Friday, September 2, 2016

Science in many languages.

The lingua franca of biology is English, although through history it has variously been Latin, German, or French. Communication is fundamental to the modern scientific landscape, and English dominates the international ecological community. To be indexed by SCOPUS, a journal must be written at least in part in English. All major ecological journals are published in English, and clear, understandable writing is unquestionably an advantage in having work published. Large international conferences are usually conducted in English. Sometimes there is no translation for a key word and the English version is used directly, regardless of the language of the conversation. Even base commands in coding languages like R are in English. There is an undeniable but some times unmentioned advantage to being a native English speaker in science.

A common language is inevitable and necessary to communicate in a time of global connectivity, but it is also necessary to acknowledge that many scientists speak English as a second (or third, or fourth) language and barriers can arise as a result of this. The energy activation to move between languages is high for people, and it can take longer to read and write. But sometimes the costs are more subtle: for example, students may be less likely to give oral talks at conferences as a result of concerns about being understood. Even if they are relatively proficient, the question period after talks is difficult, since questions are often spoken quickly, are not clear, and are expressed in a variety of accents. That’s a difficult situation to address directly, but there are ways to facilitate communication across a variety of English proficiencies. And many of these are simply good practices for communication in any language.

First: slow down. Some of us are guiltier than others, but if you speak too fast, you lose listeners. This is another reason to consciously try to breath and relax during presentations and lectures. Some people speak so quickly that even the native English speakers have trouble following along. Now imagine listening to that talk while needing a little extra processing time.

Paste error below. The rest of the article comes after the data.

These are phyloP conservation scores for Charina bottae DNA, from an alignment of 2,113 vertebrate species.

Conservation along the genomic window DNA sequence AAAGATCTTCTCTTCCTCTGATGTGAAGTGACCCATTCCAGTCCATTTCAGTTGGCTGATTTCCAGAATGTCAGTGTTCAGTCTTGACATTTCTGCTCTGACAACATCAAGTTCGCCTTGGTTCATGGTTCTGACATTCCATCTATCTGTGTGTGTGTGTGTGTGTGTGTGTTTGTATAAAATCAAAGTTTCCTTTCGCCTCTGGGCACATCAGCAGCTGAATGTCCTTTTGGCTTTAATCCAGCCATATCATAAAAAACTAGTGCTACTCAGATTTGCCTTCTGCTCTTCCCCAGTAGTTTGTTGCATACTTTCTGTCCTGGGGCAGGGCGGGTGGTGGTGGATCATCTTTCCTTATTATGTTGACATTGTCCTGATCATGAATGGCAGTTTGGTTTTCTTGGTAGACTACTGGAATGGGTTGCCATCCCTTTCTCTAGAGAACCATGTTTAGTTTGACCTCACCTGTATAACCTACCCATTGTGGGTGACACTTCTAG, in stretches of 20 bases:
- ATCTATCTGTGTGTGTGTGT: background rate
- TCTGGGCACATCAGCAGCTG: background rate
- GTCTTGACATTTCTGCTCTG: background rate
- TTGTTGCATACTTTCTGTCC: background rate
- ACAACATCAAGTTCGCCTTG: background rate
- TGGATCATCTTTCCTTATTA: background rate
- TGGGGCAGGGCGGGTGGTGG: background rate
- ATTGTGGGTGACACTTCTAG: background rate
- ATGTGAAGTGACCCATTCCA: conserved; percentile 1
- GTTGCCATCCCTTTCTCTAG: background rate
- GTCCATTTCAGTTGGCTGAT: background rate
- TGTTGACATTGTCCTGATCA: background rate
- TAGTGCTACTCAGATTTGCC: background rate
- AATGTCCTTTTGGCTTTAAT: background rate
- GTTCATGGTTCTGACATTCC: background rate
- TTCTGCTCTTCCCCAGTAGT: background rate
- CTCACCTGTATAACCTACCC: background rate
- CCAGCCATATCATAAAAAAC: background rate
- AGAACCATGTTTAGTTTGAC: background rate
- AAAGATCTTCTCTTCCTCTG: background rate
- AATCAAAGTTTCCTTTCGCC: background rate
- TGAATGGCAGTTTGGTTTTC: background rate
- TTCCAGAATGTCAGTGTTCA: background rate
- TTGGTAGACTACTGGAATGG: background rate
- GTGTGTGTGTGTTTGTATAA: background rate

When you give lectures and presentations, make sure that the slides and the verbal component both provide the overall message. I’ve followed talks in French and Spanish before, because the slides were well-composed (and in English). If someone misses something you say, it should be possible to follow the important points by the slides alone. And vice versa. This is good advice for any talk. Don’t be boring, but also be aware of when overuse of idioms or culture-specific references prevent understanding.

Sometimes fluent English speakers unknowingly dominate conversations because they speak faster and may be more confident in expressing themselves. In group activities like workshops and meetings, allow breaks in the conversation so that non-native speakers (or just less dominating personalities and quieter people) have a chance to express themselves as well.

An ear for accents comes from practice listening. Practice speaking improves accent. It’s a mutually beneficial relationship.

Also, remember that culture and language interact. English is interesting in that we have no pronouns differentiating between formal and informal relationships (we have ‘you’, not ‘tu’/‘vous’, etc.). This can make English speakers seem informal and friendly, or disrespectful, depending on the context. Keep this context in mind when interpreting interactions.

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